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Best Practices & Strategies Beth Kuykendall January 5, 2008.

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Presentation on theme: "Best Practices & Strategies Beth Kuykendall January 5, 2008."— Presentation transcript:

1 Best Practices & Strategies Beth Kuykendall January 5, 2008

2 Over 2400 years ago, Confucius declared..... What I hear, I forget. What I see, I remember. What I do, I understand.

3 AcquisitionProficiencyMaintenanceGeneralizationAdaption  Learning is slow and inaccurate  Use modeling and immediate feedback  Academic skill is accurate, but slow  Use delayed reinforcement with novel practice opportunities  e.g., timings such as math facts and oral reading fluency  Retention of the skill over a period of time  Use delayed independent practice  Can use the new skill and information with different settings and stimuli  Use high content overlap reading tasks or instructional games with different stimuli  Can use the new skill and information to solve problems  Use information to solve contextual problems

4 The Most Important Practice is Classroom Management –Procedure –Routine –Organization

5 Rules and Procedure Review rules and procedures daily for several days Make rules simple, short, and broad Procedures will eliminate many misbehaviors

6 What not to do yelling saying “I’m the boss here” insisting on having the last word using tense body language, such as rigid posture or clenched hands using sarcasm attacking the student’s character acting superior using physical force drawing unrelated persons into the conflict

7 Best Practice- Assessment Assessment –How will you know where you are going if you do not know where you are starting? –EIR

8 Best Practice-Use Research Based Materials Instruction must come from systematic, explicit, researched based programs Instruction must be based on data

9 Explicit Instruction Break down the skills into manageable and deliberately sequenced steps Provide overt instruction in the skills and opportunities to practice (Roshenshine & Stevens, 1986). –Step by step manner –Clear and detailed explanations –Mastery of each step is assured before moving on to the next “I do” (presentation of materials), “we do” (guided practice), and “you do” (independent practice). Uses a high number of teacher questions and student responses with frequent checks for understanding.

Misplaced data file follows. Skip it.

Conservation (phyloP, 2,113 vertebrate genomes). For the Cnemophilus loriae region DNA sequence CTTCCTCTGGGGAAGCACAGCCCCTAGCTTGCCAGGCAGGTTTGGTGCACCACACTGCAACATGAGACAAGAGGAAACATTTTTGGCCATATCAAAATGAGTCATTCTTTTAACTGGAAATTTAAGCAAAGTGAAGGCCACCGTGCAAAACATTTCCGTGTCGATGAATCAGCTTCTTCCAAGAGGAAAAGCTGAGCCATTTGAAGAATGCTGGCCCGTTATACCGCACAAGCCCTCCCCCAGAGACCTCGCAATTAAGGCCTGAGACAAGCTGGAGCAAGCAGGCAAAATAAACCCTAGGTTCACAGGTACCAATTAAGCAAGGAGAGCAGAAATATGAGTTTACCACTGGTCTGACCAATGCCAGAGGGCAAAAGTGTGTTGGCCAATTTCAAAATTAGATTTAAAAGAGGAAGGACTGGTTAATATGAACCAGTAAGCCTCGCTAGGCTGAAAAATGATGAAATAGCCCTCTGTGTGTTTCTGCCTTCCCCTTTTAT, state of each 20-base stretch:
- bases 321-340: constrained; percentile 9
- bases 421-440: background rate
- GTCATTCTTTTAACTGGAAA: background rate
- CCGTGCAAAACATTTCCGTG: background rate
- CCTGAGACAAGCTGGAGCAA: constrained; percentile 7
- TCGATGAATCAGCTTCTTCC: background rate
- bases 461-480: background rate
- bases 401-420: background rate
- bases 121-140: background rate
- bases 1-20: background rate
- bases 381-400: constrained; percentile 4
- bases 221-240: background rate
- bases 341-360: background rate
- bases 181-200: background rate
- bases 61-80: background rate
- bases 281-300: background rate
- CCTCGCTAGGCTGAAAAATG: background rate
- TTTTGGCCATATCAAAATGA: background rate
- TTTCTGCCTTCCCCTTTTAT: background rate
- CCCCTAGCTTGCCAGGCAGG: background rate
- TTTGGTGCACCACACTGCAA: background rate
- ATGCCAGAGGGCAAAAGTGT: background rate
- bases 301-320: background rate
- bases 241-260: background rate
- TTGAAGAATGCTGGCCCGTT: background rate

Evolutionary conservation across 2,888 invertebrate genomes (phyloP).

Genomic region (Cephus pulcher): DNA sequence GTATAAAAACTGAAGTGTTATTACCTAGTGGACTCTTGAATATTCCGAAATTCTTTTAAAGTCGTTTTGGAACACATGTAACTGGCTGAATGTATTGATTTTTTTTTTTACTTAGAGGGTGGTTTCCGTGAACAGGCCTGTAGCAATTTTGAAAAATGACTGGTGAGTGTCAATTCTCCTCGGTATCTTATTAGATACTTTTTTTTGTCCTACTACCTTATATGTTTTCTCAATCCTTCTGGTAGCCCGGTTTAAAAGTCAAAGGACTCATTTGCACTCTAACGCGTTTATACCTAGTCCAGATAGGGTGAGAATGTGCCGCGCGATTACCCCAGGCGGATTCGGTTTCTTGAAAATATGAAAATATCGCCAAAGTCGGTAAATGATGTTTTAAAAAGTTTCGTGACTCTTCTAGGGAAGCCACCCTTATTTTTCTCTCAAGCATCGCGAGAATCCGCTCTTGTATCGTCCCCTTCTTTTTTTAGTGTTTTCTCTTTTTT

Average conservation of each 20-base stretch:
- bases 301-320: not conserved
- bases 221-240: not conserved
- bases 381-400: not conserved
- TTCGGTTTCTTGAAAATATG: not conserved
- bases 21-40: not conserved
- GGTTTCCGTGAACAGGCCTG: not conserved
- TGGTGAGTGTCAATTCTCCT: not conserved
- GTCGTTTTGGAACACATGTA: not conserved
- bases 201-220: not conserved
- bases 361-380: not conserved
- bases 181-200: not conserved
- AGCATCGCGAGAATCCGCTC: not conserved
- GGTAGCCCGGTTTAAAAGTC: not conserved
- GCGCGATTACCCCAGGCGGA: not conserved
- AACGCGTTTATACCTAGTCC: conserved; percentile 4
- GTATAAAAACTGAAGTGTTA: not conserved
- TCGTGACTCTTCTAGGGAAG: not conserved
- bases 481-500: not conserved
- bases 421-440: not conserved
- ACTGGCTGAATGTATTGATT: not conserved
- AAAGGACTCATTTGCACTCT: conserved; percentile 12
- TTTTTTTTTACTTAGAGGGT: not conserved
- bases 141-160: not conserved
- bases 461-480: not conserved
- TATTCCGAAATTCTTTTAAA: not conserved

10 Systematic & Explicit Instruction Review previous learning –keep it brief & frequent Re-teach when necessary –use multiple techniques & vary presentation Identify objective and specific elements to be learned –build specific knowledge & skills identified in state standards

11 Systematic & Explicit Instruction Activate and build background knowledge –Build on what students already know & expand Reduce the amount of new information presented at one time –Progress from easier to more complex Model or demonstrate –Show, Think aloud, Explain

12 Systematic & Explicit Instruction Provide examples –Include visual prompts and/or graphic organizers Maximize students’ engagement –Include a variety of ways for students to participate –Pace instruction-not too slow, not too fast

13 Systematic & Explicit Instruction Check for student understanding –Use Bloom’s Taxonomy –Encourage students to generate questions –Provide corrective feedback –Adjust instruction so students are challenged & able to develop new skills

14 Examples of Systematic Instruction Classifying & categorizing information Distinguishing facts from opinions Identifying main ideas & supporting details Making generalizations

15 More Examples Sequencing events Recognizing cause & effect Retelling Drawing conclusions Synthesizing new information Tennessee Academic Vocabulary

16 What not to do Round robin reading Instruction with no student engagement (lecture) Whole group instruction for too long Pacing too slow Instructing from behind your desk

17 More of what not to do Worksheets, worksheets, worksheets Not reviewing Not checking for mastery Not assessing progress

18 Differentiate Instruction provide several learning options, or different paths to learning, which help students take in information and make sense of concepts and skills provide appropriate levels of challenge for all students, including those who lag behind, those who are advanced, and those right in the middle.

19 Differentiation Is Not developing a separate lesson plan for each student in a classroom "watering down" the curriculum for some students

20 What Effective Teaching Looks Like Include at least three different approaches or activities Basic Levels of Activities –Explanation –Application –Synthesis

21 Skill/Concept Review Approximately 10 minutes Quick Write Word Sort Cloze Activity Check Homework Word Scramble Intro Activities Sets the tone for class Short Quiz

22 Direct Instruction Interactive Lecture Video with note taking (with discussion during and/or afterward) Guided reading of text (response journals,, study guides) Demonstration Introduction of new concept or skill Approximately 20-30 minutes

23 Shared Practice Small groups work collectively on task to practice skill or concept presented during Direct Instruction –collage, fishbowl, timelines, draw, newspaper, graphic organizers, debates, note check, brainstorming race, webbing & think, pair, share

24 Independent Practice Standards-based assignment work time Opportunity for individual conferencing Opportunity for students to clarify progress on tasks

25 Examples of Independent Practice Internet Research Computer Work Writing Assignment Lab

26 Closure/Reflection Journal Reflection Review Games Teacher questions Short Quiz Specific instructions for homework

27 Checklist for Effective Teaching Activities are varied Student movement is planned and carried out Active participation occurs Instructional methods and assignments are varied

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